3. Future additions. The library is not yet completely supplied with works of reference, although a good begin ng has been made in that direction. The old edition of the American Encyclopedia might be replaced by the new one, upon favorable terms A good dictionary of antiquities is much needed. For the younger pupils a few hundred volumes of easy reading could be used with excellent effect, and would greatly aid in the work of teaching language. The scientific department of the library needs enlargement, the collection of works in that line of thought being rather meagre. A few more art treatises, of a practical nature, are desirable.
4. Catalogue. A very complete index-catalogue was undertaken some time ago, and will probably be printed, at least in part, before the close of the next year. It is designed to render the contents of the library easily available, and will embody all the most recent improvements in the art of cataloguing.
5. Reading-room. I would suggest that a space at the west end of the lower hall ! the school-building be fitted up for a rearling-room, where the many newspapers receited by the institution, or at least the most important of thein, may be kept on üle, together with the best current periodicals. The older pupils could be allowed the use of this at certain hours each week, as it reward for good conduct. It would also a 18vrd both teachers and pupils an opportunity of convenient reference to topics of daily interest in the world's history, and this serve s'iin aid in the clucational work of the school-room.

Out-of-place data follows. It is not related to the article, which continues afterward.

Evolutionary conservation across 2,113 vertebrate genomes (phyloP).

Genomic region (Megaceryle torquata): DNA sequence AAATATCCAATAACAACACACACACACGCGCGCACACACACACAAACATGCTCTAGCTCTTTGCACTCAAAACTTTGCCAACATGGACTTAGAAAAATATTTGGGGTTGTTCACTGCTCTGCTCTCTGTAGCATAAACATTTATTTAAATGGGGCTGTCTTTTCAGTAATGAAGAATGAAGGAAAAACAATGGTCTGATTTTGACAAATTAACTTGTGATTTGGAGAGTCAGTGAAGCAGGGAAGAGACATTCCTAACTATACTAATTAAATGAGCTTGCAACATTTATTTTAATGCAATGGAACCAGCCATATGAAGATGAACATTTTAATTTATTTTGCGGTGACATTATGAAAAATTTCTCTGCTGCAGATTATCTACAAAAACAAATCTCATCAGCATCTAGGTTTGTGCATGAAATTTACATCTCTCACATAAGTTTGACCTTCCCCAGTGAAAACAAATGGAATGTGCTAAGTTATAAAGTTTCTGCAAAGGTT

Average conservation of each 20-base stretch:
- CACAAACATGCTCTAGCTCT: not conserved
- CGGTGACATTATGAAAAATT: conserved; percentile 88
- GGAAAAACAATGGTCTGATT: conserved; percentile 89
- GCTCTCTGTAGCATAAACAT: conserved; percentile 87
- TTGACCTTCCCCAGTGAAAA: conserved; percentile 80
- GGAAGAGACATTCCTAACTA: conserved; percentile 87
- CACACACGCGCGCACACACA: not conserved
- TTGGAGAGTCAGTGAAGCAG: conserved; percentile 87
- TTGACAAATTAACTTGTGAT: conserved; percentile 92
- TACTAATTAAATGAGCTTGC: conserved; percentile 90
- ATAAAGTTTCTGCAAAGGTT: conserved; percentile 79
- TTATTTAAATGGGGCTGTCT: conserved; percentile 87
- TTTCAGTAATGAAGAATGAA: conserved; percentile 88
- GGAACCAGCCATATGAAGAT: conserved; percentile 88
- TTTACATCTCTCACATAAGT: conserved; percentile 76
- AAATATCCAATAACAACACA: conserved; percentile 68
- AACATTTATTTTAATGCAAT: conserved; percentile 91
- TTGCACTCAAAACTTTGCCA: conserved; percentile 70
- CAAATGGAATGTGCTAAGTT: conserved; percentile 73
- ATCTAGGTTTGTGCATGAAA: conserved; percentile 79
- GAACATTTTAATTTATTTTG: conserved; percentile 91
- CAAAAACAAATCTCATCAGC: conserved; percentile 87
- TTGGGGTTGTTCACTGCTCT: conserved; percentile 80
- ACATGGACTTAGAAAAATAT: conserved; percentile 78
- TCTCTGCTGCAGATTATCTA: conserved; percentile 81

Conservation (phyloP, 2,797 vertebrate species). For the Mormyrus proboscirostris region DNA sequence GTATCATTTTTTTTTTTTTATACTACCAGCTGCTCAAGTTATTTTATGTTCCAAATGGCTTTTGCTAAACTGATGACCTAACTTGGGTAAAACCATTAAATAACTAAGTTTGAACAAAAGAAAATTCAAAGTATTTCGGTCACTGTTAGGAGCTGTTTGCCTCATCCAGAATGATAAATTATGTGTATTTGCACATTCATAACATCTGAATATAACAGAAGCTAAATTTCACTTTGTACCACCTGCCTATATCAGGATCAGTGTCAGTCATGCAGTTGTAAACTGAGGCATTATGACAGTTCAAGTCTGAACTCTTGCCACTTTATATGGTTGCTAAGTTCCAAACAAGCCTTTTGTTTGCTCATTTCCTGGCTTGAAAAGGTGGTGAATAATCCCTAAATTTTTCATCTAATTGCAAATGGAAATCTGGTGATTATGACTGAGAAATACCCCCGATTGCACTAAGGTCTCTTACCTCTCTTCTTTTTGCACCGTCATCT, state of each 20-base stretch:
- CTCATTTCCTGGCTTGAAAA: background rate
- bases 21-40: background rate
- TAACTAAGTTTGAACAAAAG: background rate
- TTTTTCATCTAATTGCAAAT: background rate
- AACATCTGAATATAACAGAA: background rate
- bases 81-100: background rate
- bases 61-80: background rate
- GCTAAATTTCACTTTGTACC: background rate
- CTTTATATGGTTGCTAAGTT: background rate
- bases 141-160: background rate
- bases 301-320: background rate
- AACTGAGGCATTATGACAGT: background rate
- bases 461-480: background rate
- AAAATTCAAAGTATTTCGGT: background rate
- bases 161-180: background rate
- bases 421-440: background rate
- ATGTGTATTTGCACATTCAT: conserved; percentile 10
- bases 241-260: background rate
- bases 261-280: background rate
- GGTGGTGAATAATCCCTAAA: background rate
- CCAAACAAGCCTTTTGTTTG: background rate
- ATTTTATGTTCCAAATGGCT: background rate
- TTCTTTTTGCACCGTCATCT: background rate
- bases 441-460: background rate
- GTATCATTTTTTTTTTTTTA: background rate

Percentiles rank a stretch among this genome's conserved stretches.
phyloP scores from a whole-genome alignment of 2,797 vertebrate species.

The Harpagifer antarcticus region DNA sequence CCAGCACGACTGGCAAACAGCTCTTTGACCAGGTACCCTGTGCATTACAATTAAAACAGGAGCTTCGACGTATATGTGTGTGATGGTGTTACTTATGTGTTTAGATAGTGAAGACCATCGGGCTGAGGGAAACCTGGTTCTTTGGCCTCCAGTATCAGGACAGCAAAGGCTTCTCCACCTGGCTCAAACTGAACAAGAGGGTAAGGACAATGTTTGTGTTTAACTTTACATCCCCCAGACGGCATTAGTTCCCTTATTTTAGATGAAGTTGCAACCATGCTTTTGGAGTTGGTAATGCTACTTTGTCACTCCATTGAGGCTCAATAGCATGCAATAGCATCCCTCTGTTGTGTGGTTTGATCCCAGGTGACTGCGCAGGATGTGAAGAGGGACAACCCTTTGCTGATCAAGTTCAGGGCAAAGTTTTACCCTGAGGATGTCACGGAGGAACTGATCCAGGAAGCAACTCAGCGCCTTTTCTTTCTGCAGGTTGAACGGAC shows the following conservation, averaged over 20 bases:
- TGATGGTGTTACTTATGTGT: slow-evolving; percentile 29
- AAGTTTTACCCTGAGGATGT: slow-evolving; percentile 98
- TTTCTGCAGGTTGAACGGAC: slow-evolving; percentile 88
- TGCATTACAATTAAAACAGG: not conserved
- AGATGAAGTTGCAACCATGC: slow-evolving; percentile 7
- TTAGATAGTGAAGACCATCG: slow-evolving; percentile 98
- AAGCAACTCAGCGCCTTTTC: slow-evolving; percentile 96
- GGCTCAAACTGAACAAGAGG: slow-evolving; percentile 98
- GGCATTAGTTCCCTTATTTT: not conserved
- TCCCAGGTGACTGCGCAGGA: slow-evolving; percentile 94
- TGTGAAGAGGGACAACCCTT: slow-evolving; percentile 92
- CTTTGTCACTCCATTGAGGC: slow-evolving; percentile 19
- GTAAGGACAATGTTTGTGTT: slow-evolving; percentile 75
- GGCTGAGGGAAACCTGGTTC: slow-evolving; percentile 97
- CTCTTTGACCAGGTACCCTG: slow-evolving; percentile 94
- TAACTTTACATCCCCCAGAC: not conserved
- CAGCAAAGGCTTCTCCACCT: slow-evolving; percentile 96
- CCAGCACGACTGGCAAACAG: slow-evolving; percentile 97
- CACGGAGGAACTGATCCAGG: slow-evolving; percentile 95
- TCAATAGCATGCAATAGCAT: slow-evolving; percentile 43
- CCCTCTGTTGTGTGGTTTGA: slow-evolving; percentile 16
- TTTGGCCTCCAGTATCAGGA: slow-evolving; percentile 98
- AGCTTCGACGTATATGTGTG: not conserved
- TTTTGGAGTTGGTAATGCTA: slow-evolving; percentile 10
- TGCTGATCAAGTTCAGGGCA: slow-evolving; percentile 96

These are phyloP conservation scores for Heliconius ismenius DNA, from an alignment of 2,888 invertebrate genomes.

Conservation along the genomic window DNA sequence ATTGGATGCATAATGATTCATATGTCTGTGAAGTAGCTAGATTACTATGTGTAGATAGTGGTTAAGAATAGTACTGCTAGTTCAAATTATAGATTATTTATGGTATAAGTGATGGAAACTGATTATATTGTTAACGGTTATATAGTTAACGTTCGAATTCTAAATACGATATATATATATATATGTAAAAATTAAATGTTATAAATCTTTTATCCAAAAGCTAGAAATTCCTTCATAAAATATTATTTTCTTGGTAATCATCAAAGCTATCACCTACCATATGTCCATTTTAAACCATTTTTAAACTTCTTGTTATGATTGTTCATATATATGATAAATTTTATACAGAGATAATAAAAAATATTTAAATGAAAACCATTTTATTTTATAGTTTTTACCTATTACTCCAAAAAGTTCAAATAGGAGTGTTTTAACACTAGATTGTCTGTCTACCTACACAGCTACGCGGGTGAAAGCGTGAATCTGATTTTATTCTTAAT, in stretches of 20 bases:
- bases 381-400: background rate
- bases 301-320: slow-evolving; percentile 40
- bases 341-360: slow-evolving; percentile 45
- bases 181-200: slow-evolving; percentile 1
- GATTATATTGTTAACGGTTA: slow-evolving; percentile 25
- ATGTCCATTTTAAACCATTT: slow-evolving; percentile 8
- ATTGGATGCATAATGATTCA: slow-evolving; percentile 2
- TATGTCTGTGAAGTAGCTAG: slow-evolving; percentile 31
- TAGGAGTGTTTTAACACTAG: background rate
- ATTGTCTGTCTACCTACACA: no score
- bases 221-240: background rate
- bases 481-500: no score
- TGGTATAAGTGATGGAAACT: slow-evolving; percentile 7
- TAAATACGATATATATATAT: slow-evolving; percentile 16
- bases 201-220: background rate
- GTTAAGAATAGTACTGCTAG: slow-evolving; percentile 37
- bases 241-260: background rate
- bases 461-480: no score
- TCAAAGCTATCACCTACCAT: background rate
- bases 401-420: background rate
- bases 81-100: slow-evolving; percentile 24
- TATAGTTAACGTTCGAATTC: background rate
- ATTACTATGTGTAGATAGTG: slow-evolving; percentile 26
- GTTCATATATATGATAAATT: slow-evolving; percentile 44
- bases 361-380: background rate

The ex peose would be trifling, comptred with the great benefits aceruing. All of which is respectfully submitte.
JOIN II. WOODS,
TERMS OF ADMISSION.
I Applicants should not be under ten nor over twenty-one years of age. Children possessing werk constitutions, or who have failed to attain the ordinary growth and rigor of mind and body, should not be bruugnt to the institution under twelve years of age.
II. The annual session commences on the third Wednesday in September, and continues till the second Welnesday in June. The proper time for the admission of pupils is all the oprning of the x68x10n; and punctuality is so important, thitt noe will be received, except in extraordinary cases, who do not coine at or about that time.
III. Pupils from Ilinois are uomitted to all the privileges of the institution free of charge-being provided with board, washing, fuel, lights, tuition, books, and everything necessary, except clothing and traveling expenses.
Fach pupil should come provided with suficient clothing to last one year, or with the money to procure it He should also have it trunk, with a good lock and key, and large enough to contain all his clothing, each article of which should be distinctly marked with his name.
V. In addition to the above outfit, a small sum of money should be deposited with the superintendent, to meet incidental expenses repairs on shoes, postage, etc. -any part of which remaining on hand at the close of the session will be returned.